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How Much Can I Expect From a Car Accident Settlement in Florida?

Car Accident Settlement

Car accident settlements in Florida (small claims court excepted) range from $10,000 to $15,000 on the low end to millions of dollars on the high end. Most cases involving severe injuries range from the high five figures to the six figures.

However, averages are insufficient to estimate how much you can expect from a car accident settlement in Florida. Each case has a unique set of circumstances that determine its settlement potential. Contact Rosen Injury Law for a free consultation to obtain a realistic assessment of your car accident settlement case potential.

The amount of a car accident settlement in Florida depends on the types of damages you sustained, their severity, and whether you are partially at fault. To estimate an amount, we must first determine what damages your qualify for under Floria law.

Types of Damages That You Can Recover in a Florida Car Accident Case

Florida law allows car accident victims to sue for economic-, non-economic-, and, in rare situations, punitive damages. Determining the potential value of a car accident settlement begins with determining the damages the plaintiff may win in court.

Settlement negotiations have their basis in the likely result of a trial and how much a jury is apt to award. Many factors go into this determination, including the strength of the case, the level of damages, and whether the plaintiff bears partial fault.

Estimating economic damages serves as a logical starting point.

Economic Damages

Economic damages consist of the direct financial costs of the injury. Plaintiffs have the entitlement to recompense for all their financial losses, including the following:

  • Ambulance charges
  • Emergency room expenses
  • Property damage
  • Medications
  • Surgeries
  • Hospital stays
  • In-patient rehabilitation treatment
  • Physical therapy
  • Occupational therapy
  • Lost wages
  • Lost salary
  • Lost commissions
  • Lost bonuses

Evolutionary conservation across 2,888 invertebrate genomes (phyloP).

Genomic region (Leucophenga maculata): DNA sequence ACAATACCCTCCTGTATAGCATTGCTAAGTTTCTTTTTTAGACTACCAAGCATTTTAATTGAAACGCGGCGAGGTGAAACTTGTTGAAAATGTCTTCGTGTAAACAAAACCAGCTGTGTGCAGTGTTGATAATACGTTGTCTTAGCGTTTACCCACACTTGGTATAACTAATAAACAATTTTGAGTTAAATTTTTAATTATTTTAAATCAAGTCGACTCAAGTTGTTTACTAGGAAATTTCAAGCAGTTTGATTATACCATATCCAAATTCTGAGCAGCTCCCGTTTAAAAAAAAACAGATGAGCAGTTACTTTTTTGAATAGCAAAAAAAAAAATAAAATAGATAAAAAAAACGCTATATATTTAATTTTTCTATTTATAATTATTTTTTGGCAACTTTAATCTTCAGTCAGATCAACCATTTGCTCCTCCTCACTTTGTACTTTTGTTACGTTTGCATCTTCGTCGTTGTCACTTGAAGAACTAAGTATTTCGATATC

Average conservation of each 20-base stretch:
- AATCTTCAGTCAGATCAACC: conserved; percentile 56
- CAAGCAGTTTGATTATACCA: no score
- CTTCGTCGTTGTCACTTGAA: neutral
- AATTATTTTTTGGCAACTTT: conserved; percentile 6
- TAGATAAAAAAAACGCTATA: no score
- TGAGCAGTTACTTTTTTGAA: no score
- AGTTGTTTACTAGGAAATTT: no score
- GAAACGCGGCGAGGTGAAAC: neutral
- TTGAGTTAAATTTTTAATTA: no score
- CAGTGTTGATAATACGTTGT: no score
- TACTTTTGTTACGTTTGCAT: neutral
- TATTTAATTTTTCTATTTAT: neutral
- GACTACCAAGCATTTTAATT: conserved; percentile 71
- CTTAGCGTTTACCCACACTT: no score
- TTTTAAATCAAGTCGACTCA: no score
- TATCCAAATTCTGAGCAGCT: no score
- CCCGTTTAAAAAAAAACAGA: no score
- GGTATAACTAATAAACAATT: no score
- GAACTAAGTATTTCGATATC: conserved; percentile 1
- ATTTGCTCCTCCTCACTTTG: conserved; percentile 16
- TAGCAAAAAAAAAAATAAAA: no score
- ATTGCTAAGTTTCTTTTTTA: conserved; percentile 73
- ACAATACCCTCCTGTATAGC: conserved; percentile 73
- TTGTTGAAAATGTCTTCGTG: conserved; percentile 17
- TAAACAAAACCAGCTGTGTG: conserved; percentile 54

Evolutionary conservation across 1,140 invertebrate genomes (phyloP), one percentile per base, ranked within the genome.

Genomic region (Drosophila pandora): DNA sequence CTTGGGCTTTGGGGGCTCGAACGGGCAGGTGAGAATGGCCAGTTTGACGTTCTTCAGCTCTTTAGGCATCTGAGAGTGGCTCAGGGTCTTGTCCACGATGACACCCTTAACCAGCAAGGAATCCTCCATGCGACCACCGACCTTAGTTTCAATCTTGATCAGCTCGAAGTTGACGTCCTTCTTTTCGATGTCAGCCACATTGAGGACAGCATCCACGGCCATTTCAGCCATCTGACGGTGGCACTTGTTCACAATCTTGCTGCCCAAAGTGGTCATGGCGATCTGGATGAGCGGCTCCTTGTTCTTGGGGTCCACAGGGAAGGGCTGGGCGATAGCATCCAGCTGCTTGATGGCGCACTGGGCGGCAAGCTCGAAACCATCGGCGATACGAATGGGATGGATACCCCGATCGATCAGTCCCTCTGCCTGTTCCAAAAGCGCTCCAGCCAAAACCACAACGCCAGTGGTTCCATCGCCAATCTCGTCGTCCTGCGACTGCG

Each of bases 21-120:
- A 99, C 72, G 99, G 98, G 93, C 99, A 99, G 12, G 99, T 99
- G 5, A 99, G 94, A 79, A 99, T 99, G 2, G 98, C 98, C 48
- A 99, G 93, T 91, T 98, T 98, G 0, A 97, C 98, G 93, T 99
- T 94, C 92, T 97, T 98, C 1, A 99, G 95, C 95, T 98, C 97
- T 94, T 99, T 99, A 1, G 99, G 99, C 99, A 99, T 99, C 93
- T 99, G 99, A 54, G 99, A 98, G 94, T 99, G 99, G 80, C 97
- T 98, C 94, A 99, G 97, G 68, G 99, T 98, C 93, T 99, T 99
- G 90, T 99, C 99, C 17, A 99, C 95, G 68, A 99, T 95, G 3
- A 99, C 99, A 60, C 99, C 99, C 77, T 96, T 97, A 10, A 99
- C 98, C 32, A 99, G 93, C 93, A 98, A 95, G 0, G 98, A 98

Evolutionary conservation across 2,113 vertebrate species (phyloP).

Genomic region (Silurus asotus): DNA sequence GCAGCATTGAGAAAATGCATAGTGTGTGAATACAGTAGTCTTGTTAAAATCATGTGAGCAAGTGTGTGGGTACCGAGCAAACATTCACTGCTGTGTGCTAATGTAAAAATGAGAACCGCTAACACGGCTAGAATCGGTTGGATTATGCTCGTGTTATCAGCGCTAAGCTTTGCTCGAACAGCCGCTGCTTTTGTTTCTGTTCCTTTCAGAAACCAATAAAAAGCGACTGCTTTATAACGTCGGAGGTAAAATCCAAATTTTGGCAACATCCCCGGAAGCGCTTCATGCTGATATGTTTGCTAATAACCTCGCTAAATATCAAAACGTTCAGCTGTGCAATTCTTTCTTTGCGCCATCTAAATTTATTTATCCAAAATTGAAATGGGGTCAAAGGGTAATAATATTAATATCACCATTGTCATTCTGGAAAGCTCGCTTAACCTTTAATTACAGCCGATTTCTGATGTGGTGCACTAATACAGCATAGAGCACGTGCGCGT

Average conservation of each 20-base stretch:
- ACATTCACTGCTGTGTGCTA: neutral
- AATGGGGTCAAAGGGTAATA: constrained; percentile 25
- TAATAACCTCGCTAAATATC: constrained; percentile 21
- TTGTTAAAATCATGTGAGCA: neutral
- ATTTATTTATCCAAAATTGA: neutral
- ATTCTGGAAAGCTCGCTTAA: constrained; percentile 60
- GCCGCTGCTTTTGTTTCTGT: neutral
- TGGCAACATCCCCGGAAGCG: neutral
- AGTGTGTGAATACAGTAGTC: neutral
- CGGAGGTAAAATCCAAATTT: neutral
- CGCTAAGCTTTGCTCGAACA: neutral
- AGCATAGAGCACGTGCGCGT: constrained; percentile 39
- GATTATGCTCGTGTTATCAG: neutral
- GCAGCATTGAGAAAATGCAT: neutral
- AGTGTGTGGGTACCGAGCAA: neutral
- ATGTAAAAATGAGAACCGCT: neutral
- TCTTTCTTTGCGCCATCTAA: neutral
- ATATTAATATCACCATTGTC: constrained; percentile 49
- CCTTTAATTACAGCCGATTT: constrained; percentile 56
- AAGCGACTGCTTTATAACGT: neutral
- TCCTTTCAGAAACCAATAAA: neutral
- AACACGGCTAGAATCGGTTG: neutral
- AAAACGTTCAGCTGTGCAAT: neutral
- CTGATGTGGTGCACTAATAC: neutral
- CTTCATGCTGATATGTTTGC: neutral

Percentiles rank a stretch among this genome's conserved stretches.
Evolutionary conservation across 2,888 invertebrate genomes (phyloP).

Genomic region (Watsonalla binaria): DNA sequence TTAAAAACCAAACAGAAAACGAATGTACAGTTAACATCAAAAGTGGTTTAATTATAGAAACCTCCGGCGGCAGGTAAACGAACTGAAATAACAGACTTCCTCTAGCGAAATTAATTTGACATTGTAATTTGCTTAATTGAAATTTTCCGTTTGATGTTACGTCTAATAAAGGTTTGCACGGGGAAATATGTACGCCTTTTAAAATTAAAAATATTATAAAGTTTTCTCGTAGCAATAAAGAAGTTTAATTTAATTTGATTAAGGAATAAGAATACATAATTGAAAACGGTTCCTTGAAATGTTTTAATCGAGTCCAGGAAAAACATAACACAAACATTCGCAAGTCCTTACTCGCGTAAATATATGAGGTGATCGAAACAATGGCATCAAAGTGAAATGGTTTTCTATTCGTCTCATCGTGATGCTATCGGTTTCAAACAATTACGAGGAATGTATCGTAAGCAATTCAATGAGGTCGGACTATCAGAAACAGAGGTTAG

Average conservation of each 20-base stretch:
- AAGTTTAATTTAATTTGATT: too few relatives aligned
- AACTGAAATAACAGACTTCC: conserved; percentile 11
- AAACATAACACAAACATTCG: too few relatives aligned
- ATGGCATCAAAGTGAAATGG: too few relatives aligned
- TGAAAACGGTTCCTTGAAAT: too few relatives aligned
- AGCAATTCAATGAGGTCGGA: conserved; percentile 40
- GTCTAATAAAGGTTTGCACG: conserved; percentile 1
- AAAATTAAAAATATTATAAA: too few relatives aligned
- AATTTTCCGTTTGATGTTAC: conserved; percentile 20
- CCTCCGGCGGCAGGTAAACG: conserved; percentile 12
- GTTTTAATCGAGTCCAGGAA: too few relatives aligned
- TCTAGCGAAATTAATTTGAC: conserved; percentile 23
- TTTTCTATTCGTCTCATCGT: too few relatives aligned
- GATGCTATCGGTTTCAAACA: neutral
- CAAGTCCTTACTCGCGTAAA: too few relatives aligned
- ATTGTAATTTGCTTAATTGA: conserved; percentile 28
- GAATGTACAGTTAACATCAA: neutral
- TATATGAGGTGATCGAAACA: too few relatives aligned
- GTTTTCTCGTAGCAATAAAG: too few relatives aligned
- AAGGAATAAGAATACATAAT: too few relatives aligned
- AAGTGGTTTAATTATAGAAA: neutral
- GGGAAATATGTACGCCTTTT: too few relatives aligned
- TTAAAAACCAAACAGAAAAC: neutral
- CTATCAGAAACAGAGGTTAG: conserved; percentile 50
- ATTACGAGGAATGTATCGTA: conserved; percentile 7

• Lost benefits
  • Lost business income
  • Lost self-employment income
  • Lost side-hustle income
  • Lost investment income

For instance, suppose a motorist was hit from behind by a truck while at a red light. In this case, the truck driver is clearly liable. The injured party would then be entitled to all of the economic damage done to him by the accident.

To estimate the damages, we would tally existing and future medical bills. For instance, the injured person may already have amassed bills for emergency care, medications, surgery, and rehabilitation.

However, the plaintiff may have ongoing medical needs, such as continued physical therapy or additional surgeries. As a result, we need to estimate these needs and require them as part of any settlement.

Also, the plaintiff may have sustained financial damage as a result of temporary or permanent disability. For example, the plaintiff may have been hospitalized for one month and at home recovering for five months. As a result, he lost six months of work.

To determine lost income, we must tabulate all current and future losses. In some cases, the calculation is simple. If the damages are limited to six months’ wages, it is easy to determine this figure.

But many cases result in more than lost wages. Did the injury victim lose benefits? Did being unable to work cost him bonus money? For salespeople, being unable to work can have a disastrous effect on commission income. The loss of commissions may pertain to current accounts and the loss of future accounts, extending the liability for lost commission income into the future.

In addition to medical bills and lost income, the plaintiff likely suffered property damage losses, such as a totaled vehicle and destroyed personal items inside.

Non-Economic Damages